“Don’t do that.  I can fix it.”
“That’s okay.  Mama can buy me more.”
His older brother hadn’t worn a favorite shirt in a long time. “It’s missing a button.”
“Bring it over.  I can fix it.”
He looked at me as if I were speaking in tongues.
We chip a tiny corner on our favorite cereal bowl. We accidentally bleach a white spot on a new shirt. We don’t wear a dress or a pair of pants because we don’t have time to mend a rip.
And they go into the recycle or the donation pile.  Ignored.
We do the same with food. We order too much lunch, we make too much for a meal, we serve ourselves more than we can eat at one sitting.  We keep leftovers only long enough until we can pitch them in the trash without guilt.  
What waste:  one tiny imperfection; one slight abuse, and we discard, erase, start over.
I darned my grandson’s socks.  I appliquéd a red rose over the bleached white spot on my shirt.  I fixed the tiny rip. I order only what I will eat at one sitting, I make only enough for one meal, and I recycle leftovers in the refrigerator until they are truly inedible.
Where did I learn my frugality?
I AM imperfection: the sock with the tiny hole on its toe, the chipped bowl, the ripped hem.


Monday, November 14, 2011

I want a new drug.

I want a new drug.

I am the oldest anyone in my immediate family has gotten without having had a stroke or heart attack. According to my internist, I am literally a time bomb set to go off at any second. She scours my lab reports every six months for any slight increase in blood pressure, cholesterol, or blood glucose levels, then she prescribes light doses of Lipitor and Avapro and heavy dosages of exercise. Not just any exercise – she wants me to do aerobic exercise.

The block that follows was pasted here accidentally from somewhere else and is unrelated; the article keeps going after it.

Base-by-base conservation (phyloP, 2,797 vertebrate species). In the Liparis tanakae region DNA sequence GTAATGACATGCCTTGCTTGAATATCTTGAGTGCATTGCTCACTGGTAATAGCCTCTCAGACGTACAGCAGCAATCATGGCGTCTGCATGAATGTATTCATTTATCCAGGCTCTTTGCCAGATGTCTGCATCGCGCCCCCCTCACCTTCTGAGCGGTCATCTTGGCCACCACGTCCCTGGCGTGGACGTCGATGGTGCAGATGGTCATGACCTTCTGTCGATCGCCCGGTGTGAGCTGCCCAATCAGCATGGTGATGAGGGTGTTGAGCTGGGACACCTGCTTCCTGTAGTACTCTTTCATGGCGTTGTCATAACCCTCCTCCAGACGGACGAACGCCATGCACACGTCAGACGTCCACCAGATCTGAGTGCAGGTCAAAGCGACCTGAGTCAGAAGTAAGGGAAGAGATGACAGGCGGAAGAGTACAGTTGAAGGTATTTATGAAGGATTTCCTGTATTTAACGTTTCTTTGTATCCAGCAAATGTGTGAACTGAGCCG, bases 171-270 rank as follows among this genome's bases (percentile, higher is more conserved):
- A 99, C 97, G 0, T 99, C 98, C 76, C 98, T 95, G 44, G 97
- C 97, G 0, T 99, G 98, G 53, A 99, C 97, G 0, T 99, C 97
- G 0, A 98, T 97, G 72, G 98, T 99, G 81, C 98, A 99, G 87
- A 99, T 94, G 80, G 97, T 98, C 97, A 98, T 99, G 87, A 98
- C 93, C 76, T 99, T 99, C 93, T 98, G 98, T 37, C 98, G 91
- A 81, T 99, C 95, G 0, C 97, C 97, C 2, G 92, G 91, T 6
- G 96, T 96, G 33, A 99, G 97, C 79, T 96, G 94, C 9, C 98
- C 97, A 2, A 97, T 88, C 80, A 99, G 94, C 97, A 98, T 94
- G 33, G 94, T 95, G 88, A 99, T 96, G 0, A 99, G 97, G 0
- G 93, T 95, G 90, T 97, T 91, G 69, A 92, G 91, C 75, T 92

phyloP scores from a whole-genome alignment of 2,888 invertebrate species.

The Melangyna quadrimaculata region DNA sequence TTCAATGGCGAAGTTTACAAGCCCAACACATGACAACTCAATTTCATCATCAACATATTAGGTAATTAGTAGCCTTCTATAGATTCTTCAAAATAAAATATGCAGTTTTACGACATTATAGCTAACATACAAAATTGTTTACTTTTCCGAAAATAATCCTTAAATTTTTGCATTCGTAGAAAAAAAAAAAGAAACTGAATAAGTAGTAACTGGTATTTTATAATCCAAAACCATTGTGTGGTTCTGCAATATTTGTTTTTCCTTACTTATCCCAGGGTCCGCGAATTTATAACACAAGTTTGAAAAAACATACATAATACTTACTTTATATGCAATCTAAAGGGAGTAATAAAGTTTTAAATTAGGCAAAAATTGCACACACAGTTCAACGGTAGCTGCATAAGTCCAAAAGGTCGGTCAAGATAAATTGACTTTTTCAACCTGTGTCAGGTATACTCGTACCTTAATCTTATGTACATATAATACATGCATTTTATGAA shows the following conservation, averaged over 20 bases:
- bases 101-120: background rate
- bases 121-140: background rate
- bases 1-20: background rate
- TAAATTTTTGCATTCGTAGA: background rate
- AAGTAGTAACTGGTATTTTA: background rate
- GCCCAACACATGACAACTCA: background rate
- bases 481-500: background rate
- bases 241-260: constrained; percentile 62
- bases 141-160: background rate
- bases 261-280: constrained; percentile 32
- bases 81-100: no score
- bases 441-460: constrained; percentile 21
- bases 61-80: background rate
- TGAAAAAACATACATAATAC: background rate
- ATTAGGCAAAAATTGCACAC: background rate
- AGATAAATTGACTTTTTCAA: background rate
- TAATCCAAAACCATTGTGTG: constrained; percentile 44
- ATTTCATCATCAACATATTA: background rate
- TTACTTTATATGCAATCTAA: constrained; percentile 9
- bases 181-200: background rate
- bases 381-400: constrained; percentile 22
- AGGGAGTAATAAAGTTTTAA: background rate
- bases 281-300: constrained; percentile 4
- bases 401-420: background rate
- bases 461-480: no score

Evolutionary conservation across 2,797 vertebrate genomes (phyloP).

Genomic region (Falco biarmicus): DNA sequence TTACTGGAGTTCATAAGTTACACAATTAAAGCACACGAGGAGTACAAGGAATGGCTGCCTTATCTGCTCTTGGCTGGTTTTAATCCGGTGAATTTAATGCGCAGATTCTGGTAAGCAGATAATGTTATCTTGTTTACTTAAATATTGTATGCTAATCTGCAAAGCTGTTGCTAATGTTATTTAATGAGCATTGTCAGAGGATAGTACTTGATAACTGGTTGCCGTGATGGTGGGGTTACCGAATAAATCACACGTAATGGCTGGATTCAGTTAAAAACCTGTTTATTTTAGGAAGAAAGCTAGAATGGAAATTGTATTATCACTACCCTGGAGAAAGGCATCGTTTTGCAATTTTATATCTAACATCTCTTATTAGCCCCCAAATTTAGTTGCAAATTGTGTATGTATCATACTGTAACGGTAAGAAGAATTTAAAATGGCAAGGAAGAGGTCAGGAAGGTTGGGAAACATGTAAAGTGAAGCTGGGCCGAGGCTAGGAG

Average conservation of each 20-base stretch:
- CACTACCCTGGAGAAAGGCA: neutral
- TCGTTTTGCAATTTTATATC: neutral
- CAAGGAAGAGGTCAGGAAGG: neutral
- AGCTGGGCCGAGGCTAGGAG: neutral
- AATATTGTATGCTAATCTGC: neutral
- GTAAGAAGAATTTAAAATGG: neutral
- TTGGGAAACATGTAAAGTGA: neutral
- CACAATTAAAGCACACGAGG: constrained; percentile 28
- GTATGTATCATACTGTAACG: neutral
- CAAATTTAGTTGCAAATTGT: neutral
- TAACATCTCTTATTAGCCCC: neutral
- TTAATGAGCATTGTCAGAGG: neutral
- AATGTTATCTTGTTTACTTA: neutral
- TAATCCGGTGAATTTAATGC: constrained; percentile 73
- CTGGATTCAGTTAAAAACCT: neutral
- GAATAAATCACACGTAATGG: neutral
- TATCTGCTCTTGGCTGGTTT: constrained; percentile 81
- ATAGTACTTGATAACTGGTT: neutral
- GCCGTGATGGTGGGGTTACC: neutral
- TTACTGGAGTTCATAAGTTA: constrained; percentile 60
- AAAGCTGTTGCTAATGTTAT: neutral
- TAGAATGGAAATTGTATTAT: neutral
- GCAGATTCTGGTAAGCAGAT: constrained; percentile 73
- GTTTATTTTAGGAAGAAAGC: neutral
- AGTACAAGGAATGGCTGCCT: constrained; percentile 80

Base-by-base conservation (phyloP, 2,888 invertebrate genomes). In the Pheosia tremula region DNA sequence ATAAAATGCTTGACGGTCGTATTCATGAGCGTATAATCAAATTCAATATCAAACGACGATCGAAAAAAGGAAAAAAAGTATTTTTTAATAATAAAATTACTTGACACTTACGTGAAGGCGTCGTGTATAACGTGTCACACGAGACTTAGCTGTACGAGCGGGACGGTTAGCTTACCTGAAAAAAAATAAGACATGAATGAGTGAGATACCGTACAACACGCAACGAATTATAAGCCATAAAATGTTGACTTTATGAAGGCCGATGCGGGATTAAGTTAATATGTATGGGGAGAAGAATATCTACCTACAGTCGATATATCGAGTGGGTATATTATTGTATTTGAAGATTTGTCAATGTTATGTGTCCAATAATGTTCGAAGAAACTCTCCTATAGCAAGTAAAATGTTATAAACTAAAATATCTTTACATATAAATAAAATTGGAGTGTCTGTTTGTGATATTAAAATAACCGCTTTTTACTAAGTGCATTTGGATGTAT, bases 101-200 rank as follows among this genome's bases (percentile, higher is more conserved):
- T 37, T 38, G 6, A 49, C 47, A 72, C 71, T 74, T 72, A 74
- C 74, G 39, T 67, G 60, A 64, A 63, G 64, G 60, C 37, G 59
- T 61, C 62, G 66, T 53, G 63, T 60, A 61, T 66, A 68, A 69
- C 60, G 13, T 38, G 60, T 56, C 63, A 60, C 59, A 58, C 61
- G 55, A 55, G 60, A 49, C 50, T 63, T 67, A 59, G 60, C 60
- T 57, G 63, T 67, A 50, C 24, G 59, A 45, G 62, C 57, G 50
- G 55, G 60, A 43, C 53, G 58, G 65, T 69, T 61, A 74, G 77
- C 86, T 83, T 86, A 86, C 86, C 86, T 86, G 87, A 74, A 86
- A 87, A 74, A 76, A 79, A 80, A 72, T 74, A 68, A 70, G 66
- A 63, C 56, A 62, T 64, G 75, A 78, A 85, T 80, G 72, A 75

One that don’t cost too much
Or come in a pill

There is a reason why the word EXERCISE consists of eight letters – it’s a double four-letter cuss word.  I don’t care that it’s good for everything, including the failing economy of this nation.  Name it; it cures it (or delays it):  aging, anxiety, arthritis, blood pressure, cancer, cholesterol, depression, dementia, diabetes, flexibility, heart problems, immune systems, lung capacity, sexual dysfunction, sleep disorders, yadda, yadda, yadda.

So what?

Not everything that is “good” is good for me.  Three servings of dairy a day is a death sentence to a person like me who is lactose intolerant. Money is “good” for me, but I’m dangerous with an ATM card.  A square of chocolate and a glass of wine is “good” for a woman my age, but that can lead to ancillary problems (and a more entertaining blog). You get the picture.
One that won’t make my mouth too dry
Or make my eyes too red
My doctor has scolded me for years to get more exercise, but I could care less.  I can take her.  She's at least forty lbs lighter than I am. But I will say this - the one thing that convinced me that I needed to do something besides take pills was the mirror. Okay, maybe also the huge pair of jeans I had to buy at the end of last summer. Or the inability to tie my own shoes.  Or the fact that I was breathless just getting to the driveway from the front porch.
Or make me feel three feet thick
I wish I was only 36 inches thick. Have you seen Huey Lewis lately? He looks good, and we’re the same age.  It just isn't fair.

And so I drag my aging, overweight backside to the gym five days a week. I chain ball, side step, pony, hustle, and do other insane flapping movements trying to keep the inevitable at bay – this rocker chick is getting old, but she plans on getting a whole lot older.


Monday, November 7, 2011

HoneyBunch, Chapter Three ~ And Ever After

HoneyBunch asked me out several times before I agreed to meet him in person. We swapped emails and phone calls, but I was hesitant to take our relationship any further. It was a little lopsided at first:  he proposed on the first date; I, on the other hand, kept telling him after each one that it was our last.

Somewhere in there HoneyBunch’s persistence and patience overcame my persnicketiness and paranoia. Also, when I tell people that I suspect God had a hand in this, they think I am being poetic, but it is the truth.

Two months before (while I was perusing my pathetic pool of gentlemen callers on eHarmony), I had a serious conversation with my Creator. I let Him know it was okay if there was no one “out there” for me.  I was grateful for all the blessings He had given me. To ask for more would be greedy.